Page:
Enacted in June 2013, Assembly Bill 86 served as the basis for California adult education and community college programs to jointly conduct an examination of their programs and subsequently identify ways to improve and expand education, training options and opportunities for adult learners statewide.

To create these regional adult education plans, 70 statewide consortia were formed, and the governor appropriated $25 million along with the enactment of Assembly Bill 86.

On March 1, 2015, final consortium plans were submitted, reviewed and approved. The planning performance period concluded June 30, 2015.

On June 24, 2015, Governor Jerry Brown signed into law Assembly Bill 104, the major education trailer bill that accompanied the state’s 2015-16 state budget. This measure includes the section that defines the state’s expectations for its new Adult Education Block Grant (ABEG) program.

The Adult Education Block Grant program in AB 104 represented the 2015-16 transition from the planning that took place with AB 86, to the actualization of a new California adult education program supported with $525 million, more than any other state in the nation.

The 2015–2016 State Budget appropriated $500 million to California Community College Chancellor’s Office (CCCCO) and the California Department of Education to allocate funding for adult education. The funds will be provided to eligible consortia for the purpose of implementing regional plans for adult education. The intent of the California Adult Education Program (CAEP, formally the Adult Education Block Grant) was to expand and improve the provision of adult education via these consortia.

The CCCCO and the California Department of Education (CDE) are working in partnership to implement the requirements outlined in the CAEP. They will continue to provide guidance and solicit feedback from the field throughout the implementation process.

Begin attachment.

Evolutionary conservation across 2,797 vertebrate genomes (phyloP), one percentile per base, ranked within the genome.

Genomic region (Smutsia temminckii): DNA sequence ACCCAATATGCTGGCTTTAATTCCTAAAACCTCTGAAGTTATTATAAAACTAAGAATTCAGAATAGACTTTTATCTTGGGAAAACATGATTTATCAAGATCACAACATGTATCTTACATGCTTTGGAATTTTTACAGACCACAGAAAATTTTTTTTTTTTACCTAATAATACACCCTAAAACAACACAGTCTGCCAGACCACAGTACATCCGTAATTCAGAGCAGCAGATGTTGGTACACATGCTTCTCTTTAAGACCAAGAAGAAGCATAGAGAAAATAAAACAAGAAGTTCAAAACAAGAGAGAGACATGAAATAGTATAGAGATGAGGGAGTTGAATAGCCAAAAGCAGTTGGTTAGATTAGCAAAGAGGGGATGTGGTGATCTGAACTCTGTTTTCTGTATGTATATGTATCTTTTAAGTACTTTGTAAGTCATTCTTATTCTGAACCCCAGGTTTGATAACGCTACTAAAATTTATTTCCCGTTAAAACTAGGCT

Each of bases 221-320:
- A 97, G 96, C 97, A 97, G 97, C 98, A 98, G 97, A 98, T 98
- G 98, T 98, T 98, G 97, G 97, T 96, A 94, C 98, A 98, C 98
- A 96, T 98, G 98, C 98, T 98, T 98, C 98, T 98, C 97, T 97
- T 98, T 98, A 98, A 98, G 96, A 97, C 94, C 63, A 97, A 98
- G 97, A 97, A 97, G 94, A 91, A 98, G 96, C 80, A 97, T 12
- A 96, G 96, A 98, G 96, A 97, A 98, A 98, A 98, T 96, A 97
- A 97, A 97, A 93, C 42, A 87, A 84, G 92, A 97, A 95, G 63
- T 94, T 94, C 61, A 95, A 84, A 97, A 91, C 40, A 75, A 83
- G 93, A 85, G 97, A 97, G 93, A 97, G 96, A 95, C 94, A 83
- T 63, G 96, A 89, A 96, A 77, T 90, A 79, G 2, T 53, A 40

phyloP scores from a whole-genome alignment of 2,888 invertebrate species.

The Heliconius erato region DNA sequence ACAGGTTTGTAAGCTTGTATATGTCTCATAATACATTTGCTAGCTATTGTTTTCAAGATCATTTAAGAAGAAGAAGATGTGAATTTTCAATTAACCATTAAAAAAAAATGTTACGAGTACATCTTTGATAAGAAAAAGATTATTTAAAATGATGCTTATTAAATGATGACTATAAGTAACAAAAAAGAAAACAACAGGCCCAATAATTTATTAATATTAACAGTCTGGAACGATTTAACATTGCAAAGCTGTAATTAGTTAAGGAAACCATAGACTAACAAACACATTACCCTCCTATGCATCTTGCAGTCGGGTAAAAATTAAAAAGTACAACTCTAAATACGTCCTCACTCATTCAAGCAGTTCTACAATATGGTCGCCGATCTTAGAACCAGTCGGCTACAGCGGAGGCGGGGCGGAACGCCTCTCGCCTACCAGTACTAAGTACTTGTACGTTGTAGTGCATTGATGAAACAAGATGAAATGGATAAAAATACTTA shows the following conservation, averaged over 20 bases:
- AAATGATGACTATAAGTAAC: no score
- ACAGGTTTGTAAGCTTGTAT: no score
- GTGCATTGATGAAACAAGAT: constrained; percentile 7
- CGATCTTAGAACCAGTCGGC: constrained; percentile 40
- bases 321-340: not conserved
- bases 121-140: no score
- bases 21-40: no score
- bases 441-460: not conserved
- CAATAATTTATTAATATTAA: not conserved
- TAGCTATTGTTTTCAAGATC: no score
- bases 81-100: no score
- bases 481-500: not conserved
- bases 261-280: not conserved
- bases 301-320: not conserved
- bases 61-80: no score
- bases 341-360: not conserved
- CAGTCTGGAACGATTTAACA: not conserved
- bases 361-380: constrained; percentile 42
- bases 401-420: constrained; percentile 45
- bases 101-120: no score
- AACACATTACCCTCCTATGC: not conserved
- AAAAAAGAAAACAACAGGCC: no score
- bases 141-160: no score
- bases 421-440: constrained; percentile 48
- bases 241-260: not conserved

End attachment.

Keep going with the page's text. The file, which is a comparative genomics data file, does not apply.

Currently there are 71 regional consortia across the state that include members from community colleges, K–12 adult schools, county offices of education and a variety of community partners including, but not limited to local workforce investment boards, libraries, and community-based organizations.

In the Governor’s Budget Summary – 2015-16, investing in California’s Workforce, the tone and challenge are described in the following introductory paragraph:

“As the state’s economic recovery continues, many Californians are entering and returning to the workforce seeking jobs that require more education and training. However, the state does not have a coordinated approach that links efforts of various entities – traditional K-12 schools, adult schools, community colleges, universities, local workforce investment boards, libraries, social services agencies, public safety agencies and employers – and the resources available do not effectively develop skills needed in the workforce. Increasing the resources available and better targeting where they are used will improve the skills of California’s workforce and better meet the demands of the growing economy. Making this investment strategically will also help reduce the number of Californians living in poverty.”